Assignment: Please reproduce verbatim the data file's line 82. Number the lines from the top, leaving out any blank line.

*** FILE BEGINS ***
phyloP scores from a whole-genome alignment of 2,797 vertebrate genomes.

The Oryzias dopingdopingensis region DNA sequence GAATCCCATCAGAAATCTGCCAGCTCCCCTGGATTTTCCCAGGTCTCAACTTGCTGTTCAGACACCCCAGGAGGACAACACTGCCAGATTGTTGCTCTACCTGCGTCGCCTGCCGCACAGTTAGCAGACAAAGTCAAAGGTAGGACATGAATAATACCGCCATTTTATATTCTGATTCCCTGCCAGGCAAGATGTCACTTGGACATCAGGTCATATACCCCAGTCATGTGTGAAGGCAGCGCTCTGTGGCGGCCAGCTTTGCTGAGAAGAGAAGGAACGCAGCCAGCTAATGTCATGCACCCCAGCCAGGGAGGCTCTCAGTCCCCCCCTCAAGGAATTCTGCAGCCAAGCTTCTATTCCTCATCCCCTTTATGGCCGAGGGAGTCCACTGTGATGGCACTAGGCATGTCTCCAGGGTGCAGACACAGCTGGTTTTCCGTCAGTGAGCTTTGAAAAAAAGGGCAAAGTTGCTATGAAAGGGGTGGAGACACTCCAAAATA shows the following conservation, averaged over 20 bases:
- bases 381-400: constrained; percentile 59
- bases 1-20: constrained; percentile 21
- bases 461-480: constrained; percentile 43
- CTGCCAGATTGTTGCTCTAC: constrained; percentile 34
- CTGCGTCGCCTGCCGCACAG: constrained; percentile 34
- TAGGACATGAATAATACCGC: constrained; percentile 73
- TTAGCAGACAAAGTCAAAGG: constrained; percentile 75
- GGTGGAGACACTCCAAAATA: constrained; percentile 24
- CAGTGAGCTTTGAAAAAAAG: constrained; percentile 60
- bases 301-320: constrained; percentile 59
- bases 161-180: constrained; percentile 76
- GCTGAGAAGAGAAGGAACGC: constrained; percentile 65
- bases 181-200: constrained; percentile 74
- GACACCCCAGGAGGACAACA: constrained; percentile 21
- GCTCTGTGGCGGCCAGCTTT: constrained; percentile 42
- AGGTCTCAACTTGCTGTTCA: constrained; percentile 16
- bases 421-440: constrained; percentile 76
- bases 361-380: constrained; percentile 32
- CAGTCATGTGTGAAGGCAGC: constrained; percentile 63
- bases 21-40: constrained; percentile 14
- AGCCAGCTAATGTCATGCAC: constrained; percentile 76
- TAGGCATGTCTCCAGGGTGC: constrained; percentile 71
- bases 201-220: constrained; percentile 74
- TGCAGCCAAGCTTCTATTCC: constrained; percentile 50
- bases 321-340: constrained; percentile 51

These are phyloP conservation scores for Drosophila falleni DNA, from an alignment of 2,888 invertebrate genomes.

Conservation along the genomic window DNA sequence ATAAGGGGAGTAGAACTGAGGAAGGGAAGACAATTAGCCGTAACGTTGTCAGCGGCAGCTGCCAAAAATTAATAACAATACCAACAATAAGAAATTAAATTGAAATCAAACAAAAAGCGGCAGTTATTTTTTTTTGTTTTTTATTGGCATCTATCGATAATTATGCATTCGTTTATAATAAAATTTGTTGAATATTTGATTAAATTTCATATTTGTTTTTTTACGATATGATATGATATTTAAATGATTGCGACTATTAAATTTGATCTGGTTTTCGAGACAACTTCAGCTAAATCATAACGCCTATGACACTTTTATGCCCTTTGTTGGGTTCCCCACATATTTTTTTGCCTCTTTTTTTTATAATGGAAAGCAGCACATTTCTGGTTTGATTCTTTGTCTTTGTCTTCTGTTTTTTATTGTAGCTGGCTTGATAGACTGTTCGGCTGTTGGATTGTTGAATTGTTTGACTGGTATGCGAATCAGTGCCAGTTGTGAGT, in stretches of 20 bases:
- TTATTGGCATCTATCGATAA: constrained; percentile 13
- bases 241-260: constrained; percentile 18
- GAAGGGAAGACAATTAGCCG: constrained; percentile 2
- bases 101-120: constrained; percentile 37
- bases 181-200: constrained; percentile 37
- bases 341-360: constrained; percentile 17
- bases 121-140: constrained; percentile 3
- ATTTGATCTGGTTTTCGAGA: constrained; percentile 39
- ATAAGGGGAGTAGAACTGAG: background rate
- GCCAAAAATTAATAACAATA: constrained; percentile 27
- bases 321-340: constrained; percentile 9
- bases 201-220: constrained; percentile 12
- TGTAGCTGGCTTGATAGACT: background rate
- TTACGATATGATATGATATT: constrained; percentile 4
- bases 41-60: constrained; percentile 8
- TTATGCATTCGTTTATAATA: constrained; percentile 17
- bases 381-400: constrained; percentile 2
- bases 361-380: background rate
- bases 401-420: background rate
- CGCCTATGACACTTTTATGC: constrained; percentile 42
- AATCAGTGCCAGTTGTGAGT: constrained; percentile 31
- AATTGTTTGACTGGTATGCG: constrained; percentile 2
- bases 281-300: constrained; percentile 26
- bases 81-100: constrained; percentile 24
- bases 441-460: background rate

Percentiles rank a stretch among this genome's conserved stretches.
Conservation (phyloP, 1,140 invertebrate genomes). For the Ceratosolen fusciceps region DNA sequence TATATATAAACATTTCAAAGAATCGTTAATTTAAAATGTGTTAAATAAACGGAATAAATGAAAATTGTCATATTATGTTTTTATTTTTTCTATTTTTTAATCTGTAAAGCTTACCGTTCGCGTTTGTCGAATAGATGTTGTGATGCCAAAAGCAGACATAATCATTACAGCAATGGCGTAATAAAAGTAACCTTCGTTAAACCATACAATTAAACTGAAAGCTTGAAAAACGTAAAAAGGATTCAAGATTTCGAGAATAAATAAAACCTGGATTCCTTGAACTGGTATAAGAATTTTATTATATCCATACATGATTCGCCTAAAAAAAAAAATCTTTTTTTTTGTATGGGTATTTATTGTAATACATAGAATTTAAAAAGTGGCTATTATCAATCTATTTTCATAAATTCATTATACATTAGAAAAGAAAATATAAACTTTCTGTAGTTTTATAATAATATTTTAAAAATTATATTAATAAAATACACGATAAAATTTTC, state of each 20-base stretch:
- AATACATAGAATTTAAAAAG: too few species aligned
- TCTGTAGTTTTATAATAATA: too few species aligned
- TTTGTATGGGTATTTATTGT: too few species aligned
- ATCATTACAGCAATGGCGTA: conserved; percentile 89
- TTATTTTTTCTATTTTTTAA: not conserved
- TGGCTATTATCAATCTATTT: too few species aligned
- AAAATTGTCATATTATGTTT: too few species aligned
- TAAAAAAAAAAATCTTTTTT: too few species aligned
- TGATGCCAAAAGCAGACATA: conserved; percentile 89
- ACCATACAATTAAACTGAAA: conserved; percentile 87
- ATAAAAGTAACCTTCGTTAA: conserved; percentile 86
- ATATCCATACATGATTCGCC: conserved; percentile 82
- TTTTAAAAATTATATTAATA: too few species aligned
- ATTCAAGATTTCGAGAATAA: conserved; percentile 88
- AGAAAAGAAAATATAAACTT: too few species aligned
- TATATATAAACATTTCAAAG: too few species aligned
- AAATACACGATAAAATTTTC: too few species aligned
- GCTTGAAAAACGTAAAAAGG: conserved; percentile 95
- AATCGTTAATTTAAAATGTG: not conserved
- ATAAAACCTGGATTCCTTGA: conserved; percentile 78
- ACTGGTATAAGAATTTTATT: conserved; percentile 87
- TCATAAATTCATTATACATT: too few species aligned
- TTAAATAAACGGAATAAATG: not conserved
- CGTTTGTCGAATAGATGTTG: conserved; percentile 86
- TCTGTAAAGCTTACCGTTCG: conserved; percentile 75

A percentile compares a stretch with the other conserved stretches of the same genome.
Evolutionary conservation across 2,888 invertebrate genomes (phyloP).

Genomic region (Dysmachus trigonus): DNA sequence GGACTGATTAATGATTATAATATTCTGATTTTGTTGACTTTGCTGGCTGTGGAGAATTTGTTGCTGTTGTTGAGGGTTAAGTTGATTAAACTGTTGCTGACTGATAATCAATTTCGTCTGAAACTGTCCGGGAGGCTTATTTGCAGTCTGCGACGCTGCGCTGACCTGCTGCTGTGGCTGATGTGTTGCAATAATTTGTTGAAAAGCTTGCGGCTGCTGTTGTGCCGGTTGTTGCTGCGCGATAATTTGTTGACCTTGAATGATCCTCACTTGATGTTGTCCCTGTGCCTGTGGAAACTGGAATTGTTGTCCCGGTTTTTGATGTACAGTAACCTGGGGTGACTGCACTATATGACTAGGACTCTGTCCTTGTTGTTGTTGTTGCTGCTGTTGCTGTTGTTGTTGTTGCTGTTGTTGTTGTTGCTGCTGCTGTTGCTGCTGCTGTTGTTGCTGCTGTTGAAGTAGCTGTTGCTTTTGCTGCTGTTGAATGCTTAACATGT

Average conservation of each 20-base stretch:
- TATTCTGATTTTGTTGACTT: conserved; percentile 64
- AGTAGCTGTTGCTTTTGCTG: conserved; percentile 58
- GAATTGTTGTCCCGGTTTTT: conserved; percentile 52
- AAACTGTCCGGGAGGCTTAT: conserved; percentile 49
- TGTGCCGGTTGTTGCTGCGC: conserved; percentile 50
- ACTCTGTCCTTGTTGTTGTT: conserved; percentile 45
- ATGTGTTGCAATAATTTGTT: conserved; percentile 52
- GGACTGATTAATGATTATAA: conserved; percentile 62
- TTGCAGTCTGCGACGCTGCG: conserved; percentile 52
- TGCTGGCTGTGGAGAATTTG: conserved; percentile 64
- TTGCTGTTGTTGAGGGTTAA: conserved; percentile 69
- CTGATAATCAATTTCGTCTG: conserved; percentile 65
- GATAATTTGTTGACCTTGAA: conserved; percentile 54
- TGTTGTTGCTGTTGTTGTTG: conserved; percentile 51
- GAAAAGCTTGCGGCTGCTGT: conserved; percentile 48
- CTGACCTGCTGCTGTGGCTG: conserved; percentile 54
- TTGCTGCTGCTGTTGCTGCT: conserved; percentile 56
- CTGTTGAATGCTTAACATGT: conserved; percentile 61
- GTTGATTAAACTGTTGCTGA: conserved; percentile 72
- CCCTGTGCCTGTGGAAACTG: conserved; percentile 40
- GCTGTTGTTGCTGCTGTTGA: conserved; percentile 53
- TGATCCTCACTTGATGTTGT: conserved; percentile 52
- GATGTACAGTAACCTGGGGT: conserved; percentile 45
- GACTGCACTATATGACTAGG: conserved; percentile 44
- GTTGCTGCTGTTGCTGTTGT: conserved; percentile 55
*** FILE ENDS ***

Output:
A percentile compares a stretch with the other conserved stretches of the same genome.